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Sextortion

Many people use webcams for flirting and cybersex - but sometimes people you meet online aren't who they say they are.

Cybercrime blueSextortion is webcam extortion - demands are made for money from you when you engage with unknown persons (potential offenders) who use chat applications, the internet and a webcam.

The extortion takes place when the unknown person (offender) persuades you (the victim) to remove their clothes in front of their web-cam and/or perform sexual acts.

You believe this to be a private act - but it is not.  The offender, unbeknown to you (the victim) is recording everything that you do. 

Very soon afterwards the offender will threaten you. They may demand money or publicise the video via YouTube or your Facebook contacts.

What can YOU do to reduce the likelihood of it happening?

  • Be sensible when using the internet - it is in your hands. Only activate your camera when you want to. Make sure it is 'off' at all times when not required. Never allow yourself to be duped into activity that you will later regret.
  • If using Skype be alert to the fact that 'contacts' are not always who they say they are. If you allow a relationship to develop be guarded if unusual requests are made of you.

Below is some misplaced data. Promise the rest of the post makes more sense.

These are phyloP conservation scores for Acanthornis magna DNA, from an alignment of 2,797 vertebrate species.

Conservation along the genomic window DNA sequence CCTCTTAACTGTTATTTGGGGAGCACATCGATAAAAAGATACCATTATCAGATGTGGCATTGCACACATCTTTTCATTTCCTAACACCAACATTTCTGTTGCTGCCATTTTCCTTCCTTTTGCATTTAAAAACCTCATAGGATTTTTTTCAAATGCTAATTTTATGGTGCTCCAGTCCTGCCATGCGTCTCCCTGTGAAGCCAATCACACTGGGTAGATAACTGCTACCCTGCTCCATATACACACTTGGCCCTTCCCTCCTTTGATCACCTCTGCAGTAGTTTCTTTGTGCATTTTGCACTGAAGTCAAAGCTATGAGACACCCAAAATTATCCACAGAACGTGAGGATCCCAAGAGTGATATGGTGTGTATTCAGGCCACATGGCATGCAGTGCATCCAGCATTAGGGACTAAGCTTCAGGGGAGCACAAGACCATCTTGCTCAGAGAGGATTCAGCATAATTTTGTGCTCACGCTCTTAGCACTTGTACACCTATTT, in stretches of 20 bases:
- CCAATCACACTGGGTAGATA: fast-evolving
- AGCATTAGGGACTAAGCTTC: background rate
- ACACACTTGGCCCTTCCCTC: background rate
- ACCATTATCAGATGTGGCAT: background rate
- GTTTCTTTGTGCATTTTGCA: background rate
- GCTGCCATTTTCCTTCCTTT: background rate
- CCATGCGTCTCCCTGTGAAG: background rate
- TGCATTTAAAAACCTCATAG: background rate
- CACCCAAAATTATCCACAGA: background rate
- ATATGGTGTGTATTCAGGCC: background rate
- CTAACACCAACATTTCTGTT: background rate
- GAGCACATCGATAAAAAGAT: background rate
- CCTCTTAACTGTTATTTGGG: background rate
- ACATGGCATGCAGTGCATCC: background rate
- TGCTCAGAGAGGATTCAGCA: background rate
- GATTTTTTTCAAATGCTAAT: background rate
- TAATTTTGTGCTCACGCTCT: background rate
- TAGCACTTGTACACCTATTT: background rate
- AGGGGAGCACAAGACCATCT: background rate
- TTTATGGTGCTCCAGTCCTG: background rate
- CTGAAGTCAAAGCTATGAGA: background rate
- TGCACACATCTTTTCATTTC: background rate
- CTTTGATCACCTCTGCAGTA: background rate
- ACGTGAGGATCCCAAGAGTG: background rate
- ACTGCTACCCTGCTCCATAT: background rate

• If you use online chat rooms looking for a person to chat with - be careful about any relationship that you form and in particular if you are asked to transfer to Skype.
  • Some online chat rooms have a visual contact facility so if you are looking for a person to chat with and allow a relationship to form - be guarded on what you say and do.
  • Relationships are quick to develop. End any that you are not comfortable with - stay in control of what you do.
  • If you make a mistake, you have doubts or you need support or advice - contact the police or a support agency immediately.

REMEMBER - what goes on the internet stays on the internet - forever.

 

What to do if you're a victim of sextortion

  • Do NOT panic. You have already taken the first big step by recognising you are the 'victim' in this and that you may require support to help you through this difficult time. The police will take your case seriously, will deal with it in confidence, and will not make judgements on your behaviour. 
  • Do NOT pay. Although some victims who have paid what the offenders have demanded and hear no more about it, many others who have paid have then continued to receive further and often increasing demands. In some cases even when the demands have been met the offenders will still go on to post the videos anyway.
  • Do NOT communicate further with the offenders. Obtain screen shots of any communication.
  • Deactivate your Facebook account and use the online reporting process to report the matter to Skype, YouTube etc. to have any video blocked and to set up an alert in case the video resurfaces. Deactivating the Facebook account rather than shutting it down will ensure data is preserved and will assist law enforcement in obtaining evidence. The account can also be reactivated at any time ensuring online memories are not lost forever.
  • Report the matter to police and online service provider. If the blackmail is occurring through a social network, also alert the administrator.